Docker health checks

Docker health checkSomehow I missed the news that starting from version 1.12 Docker containers support health checks. Such checks don’t just test if container itself is running, but rather is it doing the job right. For instance, it can ping containerized web server to see if it responds to incoming requests, or measure memory consumption and see if it’s reasonable. As Docker health check is a shell command, it can test virtually anything.

When the test fails few times in a row, problematic container will get into “unhealthy” state, which makes no difference in standalone mode (except for triggered health_status event), but causes container to restart in Swarm mode. Continue reading “Docker health checks”

Checking service health status with Consul

Consul logoIn previous post we created a small Consul cluster which kept track of 4 services in it: two web services and two db‘s. However, we didn’t tell Consul agents how to monitor those services, so they completely missed the fact that none of the services actually exists. So today we’re going to take a close look at Consul’s health checks and see what effect they have on service discoverability. Continue reading “Checking service health status with Consul”

Quick intro to Elasticsearch

ElasticsearchSo far we’ve been dealing with name-value kind of monitoring data. However, what works well for numeric readings isn’t necessarily useful for textual data. In fact, Grafana, Graphite and Prometheus are useless for other kind of monitoring records – logs and traces.

There’re many, many tools for dealing with those, but I decided to take a look at Elastic’s ELK stack: Elasticsearch, Logstash and Kibana – storage, data processor and visualization tool. And today we’ll naturally start with the first letter of the stack: “E”.

What’s Elasticsearch

Elasticsearch is fast, horizontally scalable open source search engine. It provides HTTP API for storing and indexing JSON documents and with default configuration it behaves a little bit like searchable NoSQL database.

Continue reading “Quick intro to Elasticsearch”

Tracking application events in Graphite

I don’t know if that’s a coincidence or not, but drastic changes in application metrics usually happen soon after a product upgrade was made. In fact, whenever I have to deal with new issue on production server, the first thing I do is checking if it was recently updated. No wonder it makes sense to record such events along with other monitoring data.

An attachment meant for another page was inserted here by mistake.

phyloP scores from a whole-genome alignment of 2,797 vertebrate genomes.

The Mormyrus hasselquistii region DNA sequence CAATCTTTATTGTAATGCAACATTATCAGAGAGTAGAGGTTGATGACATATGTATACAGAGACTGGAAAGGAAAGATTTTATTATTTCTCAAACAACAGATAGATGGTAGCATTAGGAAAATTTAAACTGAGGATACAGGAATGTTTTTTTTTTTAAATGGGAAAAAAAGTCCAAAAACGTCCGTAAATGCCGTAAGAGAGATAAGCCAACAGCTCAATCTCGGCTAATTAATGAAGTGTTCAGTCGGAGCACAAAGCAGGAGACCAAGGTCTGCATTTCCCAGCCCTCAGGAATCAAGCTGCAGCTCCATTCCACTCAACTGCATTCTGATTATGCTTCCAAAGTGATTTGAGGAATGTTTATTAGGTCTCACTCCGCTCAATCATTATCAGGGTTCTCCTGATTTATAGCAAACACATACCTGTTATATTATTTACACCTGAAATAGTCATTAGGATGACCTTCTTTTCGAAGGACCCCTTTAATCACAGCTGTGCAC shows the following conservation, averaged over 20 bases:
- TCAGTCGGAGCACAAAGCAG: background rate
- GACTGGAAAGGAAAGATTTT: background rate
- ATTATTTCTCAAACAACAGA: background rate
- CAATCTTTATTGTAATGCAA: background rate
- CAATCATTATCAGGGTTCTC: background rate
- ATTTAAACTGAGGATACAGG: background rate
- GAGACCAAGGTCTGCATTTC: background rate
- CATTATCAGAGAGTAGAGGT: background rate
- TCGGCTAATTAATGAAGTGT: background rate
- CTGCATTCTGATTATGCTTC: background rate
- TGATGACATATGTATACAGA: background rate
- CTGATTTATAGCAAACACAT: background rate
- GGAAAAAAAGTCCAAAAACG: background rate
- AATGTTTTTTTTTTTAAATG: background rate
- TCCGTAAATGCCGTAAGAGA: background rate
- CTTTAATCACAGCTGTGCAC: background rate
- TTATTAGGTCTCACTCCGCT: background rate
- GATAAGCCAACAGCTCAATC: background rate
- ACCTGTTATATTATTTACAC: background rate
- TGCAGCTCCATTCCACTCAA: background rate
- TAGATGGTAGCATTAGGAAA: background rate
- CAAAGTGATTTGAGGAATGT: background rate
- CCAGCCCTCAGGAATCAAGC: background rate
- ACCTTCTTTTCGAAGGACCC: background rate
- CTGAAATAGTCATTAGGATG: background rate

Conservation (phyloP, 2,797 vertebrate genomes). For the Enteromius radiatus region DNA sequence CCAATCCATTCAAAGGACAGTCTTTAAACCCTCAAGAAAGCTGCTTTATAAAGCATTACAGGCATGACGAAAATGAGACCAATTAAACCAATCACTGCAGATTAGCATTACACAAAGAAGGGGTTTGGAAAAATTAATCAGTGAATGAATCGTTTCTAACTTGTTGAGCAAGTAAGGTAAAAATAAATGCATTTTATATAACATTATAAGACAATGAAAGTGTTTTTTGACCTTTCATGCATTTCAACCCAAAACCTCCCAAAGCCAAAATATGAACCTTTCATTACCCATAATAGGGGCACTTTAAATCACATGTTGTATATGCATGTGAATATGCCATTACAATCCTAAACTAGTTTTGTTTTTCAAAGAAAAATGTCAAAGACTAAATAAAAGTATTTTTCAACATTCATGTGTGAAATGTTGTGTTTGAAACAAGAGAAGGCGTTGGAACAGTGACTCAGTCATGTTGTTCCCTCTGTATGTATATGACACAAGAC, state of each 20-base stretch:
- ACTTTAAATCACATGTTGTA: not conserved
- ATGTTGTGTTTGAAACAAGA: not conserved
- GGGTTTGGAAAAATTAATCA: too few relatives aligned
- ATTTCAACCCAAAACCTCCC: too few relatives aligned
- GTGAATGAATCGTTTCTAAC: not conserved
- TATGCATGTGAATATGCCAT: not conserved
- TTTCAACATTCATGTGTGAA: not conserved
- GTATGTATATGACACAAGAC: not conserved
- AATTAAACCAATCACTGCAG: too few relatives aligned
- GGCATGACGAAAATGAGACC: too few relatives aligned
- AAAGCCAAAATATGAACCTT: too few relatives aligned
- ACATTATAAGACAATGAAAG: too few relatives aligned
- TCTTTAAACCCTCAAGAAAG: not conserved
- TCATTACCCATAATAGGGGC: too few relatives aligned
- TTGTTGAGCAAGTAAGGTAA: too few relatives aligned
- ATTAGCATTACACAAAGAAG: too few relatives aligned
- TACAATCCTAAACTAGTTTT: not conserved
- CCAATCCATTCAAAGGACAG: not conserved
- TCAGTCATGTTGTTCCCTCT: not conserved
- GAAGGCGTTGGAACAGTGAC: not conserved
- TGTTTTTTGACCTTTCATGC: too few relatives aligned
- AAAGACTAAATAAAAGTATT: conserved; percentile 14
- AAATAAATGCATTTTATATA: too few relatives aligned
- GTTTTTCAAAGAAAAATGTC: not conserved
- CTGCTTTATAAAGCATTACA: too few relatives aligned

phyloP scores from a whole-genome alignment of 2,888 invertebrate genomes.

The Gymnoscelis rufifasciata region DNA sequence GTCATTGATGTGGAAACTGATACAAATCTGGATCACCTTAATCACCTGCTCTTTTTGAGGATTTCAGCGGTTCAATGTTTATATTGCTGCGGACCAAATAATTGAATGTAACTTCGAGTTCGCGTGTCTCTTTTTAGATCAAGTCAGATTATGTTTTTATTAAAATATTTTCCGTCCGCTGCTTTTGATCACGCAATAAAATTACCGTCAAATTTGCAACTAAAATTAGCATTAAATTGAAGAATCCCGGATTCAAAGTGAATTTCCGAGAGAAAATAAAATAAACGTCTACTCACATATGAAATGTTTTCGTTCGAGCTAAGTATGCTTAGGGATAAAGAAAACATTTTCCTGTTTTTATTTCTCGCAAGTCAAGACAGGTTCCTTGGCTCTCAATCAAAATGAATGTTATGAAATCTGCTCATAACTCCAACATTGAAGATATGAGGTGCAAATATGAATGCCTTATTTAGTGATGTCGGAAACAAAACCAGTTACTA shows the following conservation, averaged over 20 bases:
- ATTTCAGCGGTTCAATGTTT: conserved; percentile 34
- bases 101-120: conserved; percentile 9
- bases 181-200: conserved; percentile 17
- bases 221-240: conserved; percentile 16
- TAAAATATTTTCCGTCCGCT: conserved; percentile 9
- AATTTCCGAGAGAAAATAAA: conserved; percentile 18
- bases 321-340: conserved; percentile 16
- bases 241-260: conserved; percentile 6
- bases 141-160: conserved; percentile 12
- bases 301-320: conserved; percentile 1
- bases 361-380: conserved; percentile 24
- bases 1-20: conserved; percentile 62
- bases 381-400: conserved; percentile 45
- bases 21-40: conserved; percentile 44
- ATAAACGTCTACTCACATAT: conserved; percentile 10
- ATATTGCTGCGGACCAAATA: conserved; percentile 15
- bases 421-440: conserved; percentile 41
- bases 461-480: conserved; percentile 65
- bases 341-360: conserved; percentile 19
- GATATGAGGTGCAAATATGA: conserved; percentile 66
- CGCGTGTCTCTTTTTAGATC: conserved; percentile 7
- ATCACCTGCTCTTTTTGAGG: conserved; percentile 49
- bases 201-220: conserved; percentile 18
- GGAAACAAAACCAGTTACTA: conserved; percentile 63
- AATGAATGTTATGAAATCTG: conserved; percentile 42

But assuming our monitoring data is in Graphite, how would we do that?

Continue reading “Tracking application events in Graphite”

Scraping application metrics with Prometheus

Prometheus logoThere’re two conceptually different approaches in collecting application metrics. There’s PUSH approach, when metrics storage sits somewhere and waits until metrics source pushes some data into it. For instance, Graphite doesn’t do any collection on its own, it waits until somebody like collectd does the delivery.

There’s second approach – PULL. In this approach metrics sources don’t try to be smart and just provide their readings on demand. Whoever needs those metrics can make a call, e.g. HTTP request, in order to get some.

Prometheus collects metrics using the second approach. Continue reading “Scraping application metrics with Prometheus”

Building dashboards with Grafana

Even though Graphite does very decent job in displaying individual metrics graphs, its dashboards support is quite limited. Of cause, we could take its powerful Render URL API and build anything we like in good old HTML, but on the other hand, there’s Grafana.

Grafana dashboard

Continue reading “Building dashboards with Grafana”

Creating collectd data source in JavaScript

Builds graph with data collected by JavaScript app

Exec Plugin

In the variety of collectd plugins there’s one ‘to rule them all’. If due to some course of events all collectd plugins except for Exec would be taken from you, you’d still be able to restore all its functionality with Exec.

As the name suggests, Exec starts external program or script and interprets its output as source of data. To be specific, it looks for lines that follow this scheme:

To be even more specific, these lines would work:

What’s interesting, Exec doesn’t specify in what language script should be written, so anything, including JavaScript, might work. In fact, using JavaScript would be beneficial in some scenarios, e.g. when dealing with RESTful services returning JSON.

Before we try JavaScript app as data source for collectd, let’s talk about PUTVAL lines a little bit more. Continue reading “Creating collectd data source in JavaScript”

Quick intro to rrdtool

I mentioned in previous post that collectd uses rrdtool for saving its data by default. It results .rrd  file for each metric, which later can be rendered using very same rrdtool. RRD files are not something most of the people are familiar with and the tool itself isn’t particularly easy to use, so why such an easy to use tool as collectd would choose it?

For a number of reasons. Continue reading “Quick intro to rrdtool”